Local fishing influences coral reef fish behavior inside protected areas of the Indo-Pacific

  • Published source details Januchowski-Hartley F.A., Graham N.A.J., Cinner J.E. & Russ G.R. (2015) Local fishing influences coral reef fish behavior inside protected areas of the Indo-Pacific. Biological Conservation, 182, 8-12.


This study is summarised as evidence for the following.

Action Category

Cease or prohibit all types of fishing in a marine protected area

Action Link
Marine Fish Conservation
  1. Cease or prohibit all types of fishing in a marine protected area

    A replicated, site comparison study in 2009–2011 of 23 coral reef sites spanning four regions in the Pacific Ocean (Phillipines, Papua New Guinea, Vanuatu) and Indian Ocean (Chagos) (Januchowski-Hartley et al. 2015) found that surgeonfish and parrotfish inside established marine protected areas where fishing was banned showed the same pattern of increasing avoidance behaviour (measured as flight initiation distance) with increasing fishing intensity in the locality, compared to fish in fished areas. Flight initiation distance increased in both non-fished and fished sites with increasing local fishing pressure levels (lowest to highest) for surgeonfish Acanthuridae spp. (from 155 to 222 cm in non-fished areas and 270 to 408 cm in fished) and parrotfish Scaridae spp. (from 211 to 279 cm in non-fished areas and 332 to 537 cm in fished). In 2009–2011 thirteen sites protected from fishing through permanent no-take reserves or traditional management closures (reserve size or year of implementation were not reported) and 10 sites that allowed fishing were surveyed across four countries. Fish flight initiation distance was estimated by measuring how closely a diver could approach individual fish (> 10 cm total length) before they fled. Fishing pressure was estimated by dividing the linear extent of reef open to fishing by the number of fishers in the fishing community and ranged from 0–80 fishers/km.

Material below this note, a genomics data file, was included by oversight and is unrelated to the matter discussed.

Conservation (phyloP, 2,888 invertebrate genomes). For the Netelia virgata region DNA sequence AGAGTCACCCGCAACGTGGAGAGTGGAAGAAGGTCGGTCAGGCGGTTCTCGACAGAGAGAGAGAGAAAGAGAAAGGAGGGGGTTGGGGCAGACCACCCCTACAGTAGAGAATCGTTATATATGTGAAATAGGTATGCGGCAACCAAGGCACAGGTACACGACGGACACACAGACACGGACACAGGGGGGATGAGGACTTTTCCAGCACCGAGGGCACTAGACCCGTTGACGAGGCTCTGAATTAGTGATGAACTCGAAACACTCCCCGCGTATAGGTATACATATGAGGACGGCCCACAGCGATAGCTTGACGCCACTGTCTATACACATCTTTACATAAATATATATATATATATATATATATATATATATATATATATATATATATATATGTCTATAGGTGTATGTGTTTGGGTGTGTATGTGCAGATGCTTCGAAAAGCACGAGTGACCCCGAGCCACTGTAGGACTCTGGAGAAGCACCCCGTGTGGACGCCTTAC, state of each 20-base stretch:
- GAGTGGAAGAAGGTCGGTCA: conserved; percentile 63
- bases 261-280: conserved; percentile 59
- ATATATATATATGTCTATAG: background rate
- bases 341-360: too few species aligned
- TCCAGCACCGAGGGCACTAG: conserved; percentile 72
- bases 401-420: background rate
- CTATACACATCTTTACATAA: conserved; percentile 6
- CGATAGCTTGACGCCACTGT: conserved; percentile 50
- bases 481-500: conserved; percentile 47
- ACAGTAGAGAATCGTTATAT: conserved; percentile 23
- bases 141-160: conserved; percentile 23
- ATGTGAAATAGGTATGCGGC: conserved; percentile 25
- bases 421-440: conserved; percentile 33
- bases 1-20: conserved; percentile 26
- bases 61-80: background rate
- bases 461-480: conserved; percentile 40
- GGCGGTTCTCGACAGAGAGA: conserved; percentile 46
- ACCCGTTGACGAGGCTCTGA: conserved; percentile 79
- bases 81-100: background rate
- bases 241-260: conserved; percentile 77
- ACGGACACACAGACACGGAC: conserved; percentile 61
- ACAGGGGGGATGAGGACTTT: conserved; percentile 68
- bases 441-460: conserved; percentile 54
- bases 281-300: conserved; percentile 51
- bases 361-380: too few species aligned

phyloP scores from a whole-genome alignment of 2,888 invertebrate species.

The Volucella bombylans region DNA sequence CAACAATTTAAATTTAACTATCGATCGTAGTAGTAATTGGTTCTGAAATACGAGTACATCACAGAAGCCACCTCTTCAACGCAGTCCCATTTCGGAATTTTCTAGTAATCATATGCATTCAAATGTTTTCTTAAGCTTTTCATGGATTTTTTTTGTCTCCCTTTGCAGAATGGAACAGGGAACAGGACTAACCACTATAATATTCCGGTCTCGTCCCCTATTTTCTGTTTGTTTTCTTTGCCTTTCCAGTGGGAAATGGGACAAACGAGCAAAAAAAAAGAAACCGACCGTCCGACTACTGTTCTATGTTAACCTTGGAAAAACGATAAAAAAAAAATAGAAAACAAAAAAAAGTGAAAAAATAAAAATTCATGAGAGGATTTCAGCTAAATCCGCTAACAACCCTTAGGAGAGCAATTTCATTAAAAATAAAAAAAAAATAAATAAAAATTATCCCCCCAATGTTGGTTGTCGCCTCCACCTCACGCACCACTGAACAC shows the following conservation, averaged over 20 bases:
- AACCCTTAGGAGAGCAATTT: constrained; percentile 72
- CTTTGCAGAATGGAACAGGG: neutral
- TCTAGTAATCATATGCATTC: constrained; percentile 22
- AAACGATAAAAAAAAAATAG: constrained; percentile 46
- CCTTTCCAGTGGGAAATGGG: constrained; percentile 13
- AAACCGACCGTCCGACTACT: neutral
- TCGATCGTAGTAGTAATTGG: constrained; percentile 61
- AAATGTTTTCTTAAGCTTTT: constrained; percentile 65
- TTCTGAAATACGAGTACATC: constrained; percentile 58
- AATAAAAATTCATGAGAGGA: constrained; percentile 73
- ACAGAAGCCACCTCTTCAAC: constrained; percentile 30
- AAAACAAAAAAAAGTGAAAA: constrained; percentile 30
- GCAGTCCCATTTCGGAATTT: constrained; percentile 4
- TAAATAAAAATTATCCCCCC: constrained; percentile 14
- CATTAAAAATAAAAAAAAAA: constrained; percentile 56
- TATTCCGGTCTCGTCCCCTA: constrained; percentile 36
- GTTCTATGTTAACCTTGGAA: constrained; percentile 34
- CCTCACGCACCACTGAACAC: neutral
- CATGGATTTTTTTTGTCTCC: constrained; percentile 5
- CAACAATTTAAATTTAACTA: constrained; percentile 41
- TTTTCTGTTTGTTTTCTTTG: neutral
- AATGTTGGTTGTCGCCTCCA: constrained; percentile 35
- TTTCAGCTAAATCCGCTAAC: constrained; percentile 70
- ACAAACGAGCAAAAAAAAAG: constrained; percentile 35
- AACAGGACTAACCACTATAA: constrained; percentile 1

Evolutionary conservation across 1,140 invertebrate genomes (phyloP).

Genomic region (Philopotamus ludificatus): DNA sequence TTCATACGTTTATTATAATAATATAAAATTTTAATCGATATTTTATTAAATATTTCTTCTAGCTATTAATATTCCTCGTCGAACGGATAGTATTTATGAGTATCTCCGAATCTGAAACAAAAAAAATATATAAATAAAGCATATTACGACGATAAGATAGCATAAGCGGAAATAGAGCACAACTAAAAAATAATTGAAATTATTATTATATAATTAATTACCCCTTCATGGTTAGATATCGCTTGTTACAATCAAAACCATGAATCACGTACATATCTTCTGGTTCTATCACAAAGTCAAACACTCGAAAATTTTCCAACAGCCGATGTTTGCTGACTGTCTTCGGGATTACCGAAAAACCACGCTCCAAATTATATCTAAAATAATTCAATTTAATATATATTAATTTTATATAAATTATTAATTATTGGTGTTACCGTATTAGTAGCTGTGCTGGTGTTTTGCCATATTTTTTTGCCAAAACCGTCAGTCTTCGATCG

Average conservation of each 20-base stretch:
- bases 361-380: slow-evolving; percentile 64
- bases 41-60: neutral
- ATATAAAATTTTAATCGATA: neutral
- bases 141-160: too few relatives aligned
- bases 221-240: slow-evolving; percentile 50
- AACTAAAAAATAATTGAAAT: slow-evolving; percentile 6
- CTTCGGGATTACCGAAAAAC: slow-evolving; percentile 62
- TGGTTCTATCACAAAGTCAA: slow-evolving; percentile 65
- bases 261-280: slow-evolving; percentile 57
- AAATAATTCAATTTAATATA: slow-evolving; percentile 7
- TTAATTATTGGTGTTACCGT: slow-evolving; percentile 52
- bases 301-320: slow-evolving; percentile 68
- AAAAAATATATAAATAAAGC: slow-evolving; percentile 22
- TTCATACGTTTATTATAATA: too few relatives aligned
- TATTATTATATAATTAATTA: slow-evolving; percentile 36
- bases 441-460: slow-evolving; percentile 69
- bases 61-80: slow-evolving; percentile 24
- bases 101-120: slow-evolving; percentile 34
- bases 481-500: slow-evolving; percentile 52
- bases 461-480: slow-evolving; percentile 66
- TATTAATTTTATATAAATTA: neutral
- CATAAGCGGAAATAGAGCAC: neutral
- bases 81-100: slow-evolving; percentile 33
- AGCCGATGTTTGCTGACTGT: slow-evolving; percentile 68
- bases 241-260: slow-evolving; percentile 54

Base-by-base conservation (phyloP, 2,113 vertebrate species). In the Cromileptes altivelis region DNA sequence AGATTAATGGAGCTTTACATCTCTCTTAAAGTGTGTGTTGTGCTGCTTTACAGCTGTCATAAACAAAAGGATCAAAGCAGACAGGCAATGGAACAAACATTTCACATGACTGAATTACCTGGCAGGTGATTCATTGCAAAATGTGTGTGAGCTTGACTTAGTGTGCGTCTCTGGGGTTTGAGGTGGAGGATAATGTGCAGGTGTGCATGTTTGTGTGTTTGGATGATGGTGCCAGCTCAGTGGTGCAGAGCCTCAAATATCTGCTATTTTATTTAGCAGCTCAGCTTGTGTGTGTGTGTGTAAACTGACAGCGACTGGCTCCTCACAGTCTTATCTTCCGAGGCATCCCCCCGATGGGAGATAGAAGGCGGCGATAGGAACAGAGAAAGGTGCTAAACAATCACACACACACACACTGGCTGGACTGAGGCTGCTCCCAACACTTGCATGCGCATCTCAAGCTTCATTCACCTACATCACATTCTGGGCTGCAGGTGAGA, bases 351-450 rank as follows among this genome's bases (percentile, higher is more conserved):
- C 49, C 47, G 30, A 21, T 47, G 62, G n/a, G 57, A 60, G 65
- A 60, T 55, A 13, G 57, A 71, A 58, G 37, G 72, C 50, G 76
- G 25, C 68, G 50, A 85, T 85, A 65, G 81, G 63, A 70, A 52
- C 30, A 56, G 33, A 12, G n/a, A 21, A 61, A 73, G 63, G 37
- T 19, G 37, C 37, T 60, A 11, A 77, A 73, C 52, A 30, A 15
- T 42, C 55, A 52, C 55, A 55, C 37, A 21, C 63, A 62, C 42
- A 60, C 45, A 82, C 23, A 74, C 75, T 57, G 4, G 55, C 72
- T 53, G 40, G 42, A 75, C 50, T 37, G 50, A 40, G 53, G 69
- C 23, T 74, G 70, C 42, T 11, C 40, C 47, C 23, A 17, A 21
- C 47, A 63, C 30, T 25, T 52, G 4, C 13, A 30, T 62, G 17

(Summarised by: Khatija Alliji)

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